Therefore, the scope of the current Special Issue is to advance knowledge on the development of physical education programs focusing on physical activity and health promotion in children and adolescents. All types of manuscripts are appreciated, especially those regarding the following areas:

  • Teaching styles (physical education, physical activities, sport)
  • Actual and perceived motor competence
  • Product- and process-oriented assessments
  • Physical literacy (including affective, behavioural, physical, and cognitive domains)
  • Teaching–learning process in physical education and physical activities.

Dr. Pietro Luigi Invernizzi
Dr. Athos Trecroci
Prof. Dr. Dario Colella
Guest Editors

Manuscript Submission Information

Manuscripts should be submitted online at www.mdpi.com by registering and logging in to this website. Once you are registered, click here to go to the submission form. Manuscripts can be submitted until the deadline. All submissions that pass pre-check are peer-reviewed. Accepted papers will be published continuously in the journal (as soon as accepted) and will be listed together on the special issue website. Research articles, review articles as well as short communications are invited. For planned papers, a title and short abstract (about 100 words) can be sent to the Editorial Office for announcement on this website.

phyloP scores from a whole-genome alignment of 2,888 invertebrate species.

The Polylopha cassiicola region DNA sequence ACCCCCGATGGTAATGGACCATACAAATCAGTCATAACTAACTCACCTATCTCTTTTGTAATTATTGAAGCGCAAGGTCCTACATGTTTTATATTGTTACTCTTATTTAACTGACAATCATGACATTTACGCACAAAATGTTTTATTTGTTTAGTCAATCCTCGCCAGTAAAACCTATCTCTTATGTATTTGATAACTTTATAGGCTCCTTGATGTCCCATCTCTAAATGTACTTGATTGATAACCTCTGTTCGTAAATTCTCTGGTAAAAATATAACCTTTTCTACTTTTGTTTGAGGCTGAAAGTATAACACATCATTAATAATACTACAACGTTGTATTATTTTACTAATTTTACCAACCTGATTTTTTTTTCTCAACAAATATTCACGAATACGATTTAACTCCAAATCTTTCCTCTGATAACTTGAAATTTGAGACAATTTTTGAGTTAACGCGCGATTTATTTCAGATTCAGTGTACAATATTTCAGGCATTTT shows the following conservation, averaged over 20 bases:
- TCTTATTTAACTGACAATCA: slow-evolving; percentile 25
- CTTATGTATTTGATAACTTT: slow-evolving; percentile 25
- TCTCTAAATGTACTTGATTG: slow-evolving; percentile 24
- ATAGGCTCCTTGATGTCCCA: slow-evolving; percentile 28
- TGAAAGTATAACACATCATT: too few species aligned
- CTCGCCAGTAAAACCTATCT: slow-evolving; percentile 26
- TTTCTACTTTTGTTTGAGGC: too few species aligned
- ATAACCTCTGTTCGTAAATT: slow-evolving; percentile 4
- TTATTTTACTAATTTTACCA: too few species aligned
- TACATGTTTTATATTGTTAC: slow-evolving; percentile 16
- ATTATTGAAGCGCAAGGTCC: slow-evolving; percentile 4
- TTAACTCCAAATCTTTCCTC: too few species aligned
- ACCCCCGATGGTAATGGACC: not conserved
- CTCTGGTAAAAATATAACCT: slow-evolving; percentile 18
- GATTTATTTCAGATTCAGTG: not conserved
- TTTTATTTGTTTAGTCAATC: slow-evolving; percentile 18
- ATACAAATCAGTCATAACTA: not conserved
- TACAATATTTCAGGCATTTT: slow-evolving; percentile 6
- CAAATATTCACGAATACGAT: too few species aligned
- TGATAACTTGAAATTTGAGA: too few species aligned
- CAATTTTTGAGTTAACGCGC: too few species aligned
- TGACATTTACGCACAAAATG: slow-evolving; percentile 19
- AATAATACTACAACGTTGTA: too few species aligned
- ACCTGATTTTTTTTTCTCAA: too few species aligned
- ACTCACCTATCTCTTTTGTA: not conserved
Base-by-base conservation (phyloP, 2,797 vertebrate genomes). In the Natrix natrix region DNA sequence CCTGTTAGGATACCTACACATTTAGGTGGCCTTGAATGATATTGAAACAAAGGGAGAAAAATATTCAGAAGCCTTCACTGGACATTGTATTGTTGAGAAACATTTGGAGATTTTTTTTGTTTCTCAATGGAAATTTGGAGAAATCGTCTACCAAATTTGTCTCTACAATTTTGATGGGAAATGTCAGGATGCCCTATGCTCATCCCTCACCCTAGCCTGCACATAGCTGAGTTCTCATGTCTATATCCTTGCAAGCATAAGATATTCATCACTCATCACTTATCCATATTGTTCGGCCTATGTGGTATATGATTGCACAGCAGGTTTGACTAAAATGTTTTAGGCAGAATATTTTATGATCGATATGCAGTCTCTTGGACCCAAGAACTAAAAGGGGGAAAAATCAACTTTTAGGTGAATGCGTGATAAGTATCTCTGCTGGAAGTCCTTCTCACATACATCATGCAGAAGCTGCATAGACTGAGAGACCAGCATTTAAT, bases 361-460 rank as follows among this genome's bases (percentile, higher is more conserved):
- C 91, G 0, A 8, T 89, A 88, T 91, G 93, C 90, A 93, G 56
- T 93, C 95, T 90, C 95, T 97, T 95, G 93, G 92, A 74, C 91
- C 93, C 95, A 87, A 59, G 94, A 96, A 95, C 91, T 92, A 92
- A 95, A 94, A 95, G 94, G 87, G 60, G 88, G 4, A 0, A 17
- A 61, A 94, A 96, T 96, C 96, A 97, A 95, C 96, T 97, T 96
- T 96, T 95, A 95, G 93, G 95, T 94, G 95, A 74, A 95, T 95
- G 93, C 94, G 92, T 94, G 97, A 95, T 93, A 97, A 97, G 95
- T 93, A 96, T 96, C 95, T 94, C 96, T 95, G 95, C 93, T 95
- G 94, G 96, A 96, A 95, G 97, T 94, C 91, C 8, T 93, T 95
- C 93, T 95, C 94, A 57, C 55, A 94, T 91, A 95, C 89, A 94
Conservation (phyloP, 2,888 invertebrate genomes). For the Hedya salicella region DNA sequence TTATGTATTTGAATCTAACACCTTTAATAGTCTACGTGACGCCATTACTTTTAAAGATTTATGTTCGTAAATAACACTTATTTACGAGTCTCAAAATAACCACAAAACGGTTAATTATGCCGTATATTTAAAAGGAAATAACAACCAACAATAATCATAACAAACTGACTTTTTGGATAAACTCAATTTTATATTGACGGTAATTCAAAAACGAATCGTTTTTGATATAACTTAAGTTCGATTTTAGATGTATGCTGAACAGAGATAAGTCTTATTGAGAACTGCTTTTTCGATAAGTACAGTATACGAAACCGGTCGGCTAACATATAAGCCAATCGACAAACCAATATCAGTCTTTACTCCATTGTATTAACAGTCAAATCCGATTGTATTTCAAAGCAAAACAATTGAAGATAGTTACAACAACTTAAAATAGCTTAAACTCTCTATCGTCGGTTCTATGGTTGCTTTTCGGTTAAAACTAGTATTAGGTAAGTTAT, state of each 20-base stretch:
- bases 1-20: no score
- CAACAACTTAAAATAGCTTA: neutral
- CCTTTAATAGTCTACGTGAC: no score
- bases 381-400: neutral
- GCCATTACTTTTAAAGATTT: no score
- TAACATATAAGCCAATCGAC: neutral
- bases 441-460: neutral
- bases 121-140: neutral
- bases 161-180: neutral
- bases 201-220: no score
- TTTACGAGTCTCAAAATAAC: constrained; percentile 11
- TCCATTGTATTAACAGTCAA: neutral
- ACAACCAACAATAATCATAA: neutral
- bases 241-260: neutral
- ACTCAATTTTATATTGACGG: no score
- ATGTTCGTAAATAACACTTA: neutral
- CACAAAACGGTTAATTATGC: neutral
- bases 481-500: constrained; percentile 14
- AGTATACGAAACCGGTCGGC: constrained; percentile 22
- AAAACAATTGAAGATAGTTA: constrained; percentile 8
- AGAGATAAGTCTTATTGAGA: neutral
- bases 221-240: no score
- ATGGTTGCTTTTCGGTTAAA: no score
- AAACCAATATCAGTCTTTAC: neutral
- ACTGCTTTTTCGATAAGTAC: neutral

Submitted manuscripts should not have been published previously, nor be under consideration for publication elsewhere (except conference proceedings papers). All manuscripts are thoroughly refereed through a single-blind peer-review process. A guide for authors and other relevant information for submission of manuscripts is available on the Instructions for Authors page. International Journal of Environmental Research and Public Health is an international peer-reviewed open access monthly journal published by MDPI.

Please visit the Instructions for Authors page before submitting a manuscript. The Article Processing Charge (APC) for publication in this open access journal is 2500 CHF (Swiss Francs). Submitted papers should be well formatted and use good English. Authors may use MDPI's English editing service prior to publication or during author revisions.